# Calculating Expectation $\mathbb{E}Y_n$ of a random Variable.

Given $$n$$ balls inside a box, $$k$$ black and $$n-k$$ white. We're picking all the balls out and laying them in order. Let $$X_1,\ldots,X_n$$ be random variables such that $$X_i = 1$$ is the $$i$$-th chosen ball is black and $$X_i = 0$$ if white. Define the random variable $$Y_n = 1 + \sum_{i = 1}^{n-1} \mathbb{1}_{\{X_i \neq X_{i+1}\}}$$ where $$\mathbb{1}$$ is the indicator function. What's the expectation $$\mathbb{E}Y_n$$ and variance $$\text{Var}(Y_n)$$?

I'm new to probability and have been trying this problem for a while, still can't solve it. The probability distrubition of $$X_i$$ here is not Bernoulli distribution, because the probability $$p$$ of picking up a black ball in the $$i$$-th draw depends on results of $$1,\ldots, (i-1)$$ draws for $$i > 1$$.

Let $$M := \{\overbrace{1,\ldots,1}^{k}, \overbrace{0,\ldots,0}^{n-k}\}$$ be a multiset. We can think of our sample space as $$\Omega := \{\omega = (\omega^1,\ldots,\omega^n) : \omega^i \in M \}$$ with cardinality $$\frac{n!}{k!(n-k)!}$$.

Since $$Y_n(\omega) = \Big(1 + \sum_{i = 1}^{n-1} \mathbb{1}_{\{X_i \neq X_{i+1}\}}\Big)\omega$$, the possible numerical values for each $$Y_n$$ is the set $$1,\ldots,n$$. So $$\mathbb{E}Y_n = \sum_{x = 1}^{n} |x| \cdot \mathbb{P}(Y_n = x)$$

Now I am stuck calculating $$\mathbb{P}(Y_n = x)$$, it gets messy with different cases to consider. If $$x = 1$$, it must be that all the draws from $$1$$ to $$n$$ fail (no black ball), but that still depends on $$k$$..and so on, with more cases. What am I not seeing?

Any help would be really great!

EDIT:

Using @LostStatistician18's hint, we first have $$\mathbb{E}(\mathbb{1}_{\{X_i \neq X_{i+1}\}}) = 0 \cdot \mathbb{P}(X_i = X_{i+1}) + 1 \cdot \mathbb{P}(X_i \neq X_{i+1}) \\ = \mathbb{P}(X_i = 1, X_{i+1} = 0) + \mathbb{P}(X_i = 0, X_{i+1} = 1) = 2 \ \frac{k (n-k)}{n (n-1)}$$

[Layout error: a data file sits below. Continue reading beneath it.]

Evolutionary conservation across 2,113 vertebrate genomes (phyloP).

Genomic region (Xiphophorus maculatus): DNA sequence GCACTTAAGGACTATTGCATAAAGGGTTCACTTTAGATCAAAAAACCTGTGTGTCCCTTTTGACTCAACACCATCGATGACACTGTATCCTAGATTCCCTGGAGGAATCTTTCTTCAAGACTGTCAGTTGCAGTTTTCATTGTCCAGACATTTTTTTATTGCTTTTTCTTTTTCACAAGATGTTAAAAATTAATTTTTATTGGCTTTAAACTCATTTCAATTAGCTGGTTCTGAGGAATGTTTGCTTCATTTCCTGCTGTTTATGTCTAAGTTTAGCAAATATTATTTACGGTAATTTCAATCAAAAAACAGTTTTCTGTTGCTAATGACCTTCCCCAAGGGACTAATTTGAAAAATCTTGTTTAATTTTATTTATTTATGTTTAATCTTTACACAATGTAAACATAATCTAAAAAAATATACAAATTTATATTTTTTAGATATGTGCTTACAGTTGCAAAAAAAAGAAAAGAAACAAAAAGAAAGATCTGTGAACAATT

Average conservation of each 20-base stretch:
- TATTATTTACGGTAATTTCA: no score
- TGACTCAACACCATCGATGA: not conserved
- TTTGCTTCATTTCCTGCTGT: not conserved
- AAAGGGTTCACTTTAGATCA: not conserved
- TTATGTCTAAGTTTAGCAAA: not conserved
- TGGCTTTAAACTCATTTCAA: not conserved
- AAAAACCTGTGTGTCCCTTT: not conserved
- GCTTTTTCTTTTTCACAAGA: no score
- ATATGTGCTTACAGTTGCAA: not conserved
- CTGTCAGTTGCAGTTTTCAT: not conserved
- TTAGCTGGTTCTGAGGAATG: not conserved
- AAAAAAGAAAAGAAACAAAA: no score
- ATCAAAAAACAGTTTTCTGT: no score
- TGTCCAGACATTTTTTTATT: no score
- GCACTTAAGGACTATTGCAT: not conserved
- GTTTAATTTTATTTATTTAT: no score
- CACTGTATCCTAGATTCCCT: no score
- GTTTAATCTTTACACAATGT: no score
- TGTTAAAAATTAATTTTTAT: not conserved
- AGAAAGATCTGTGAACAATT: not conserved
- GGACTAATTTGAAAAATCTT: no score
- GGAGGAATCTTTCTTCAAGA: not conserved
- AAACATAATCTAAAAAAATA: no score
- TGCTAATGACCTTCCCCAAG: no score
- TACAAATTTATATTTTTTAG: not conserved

for $$i = 1,\dots,(n-1)$$. So now we get $$\mathbb{E}(Y_n) = 1 + \sum_{i = 1}^{n-1} \mathbb{E}(\mathbb{1}_{\{X_i \neq X_{i+1}\}}) = 1 + \frac{2 k (n-k)}{n}$$

• What is $N$ here? Do you mean $n$ or is $N$ some random variable? May 22, 2020 at 16:59
• I mean $n$, edited it now!
– 9Sp
May 22, 2020 at 17:03

Just a hint: Although you are proposing to calculate the expectation using the definition $$E(Y) = \sum_{y \in Y(\omega)} y P(Y=y)$$, you might also try using the linearity of the expectation in this case.
$$E(Y) = 1 + \sum_{i=1}^{n-1} E 1_{\{X_i \ne X_{i+1}\}}$$ The expectation of the indicator variables can be calculated more easily as they only take the values 0 and 1. To calculate the variance, note that generally if $$Y= \sum_{i=1}^n X_i$$, then $$Var(Y) = \sum_{i=1}^n Var(X_i) + 2 \sum_{1\le i < j \le n} Cov(X_i,X_j).$$
In your case the $$X_i$$ are random variables taking the values 0 and 1, and so these variances/covariances can also be more easily calculated.
Going to the trouble of determining the entire distribution of $$Y$$ would be much tougher in this case (although could certainly be done too with some hard work).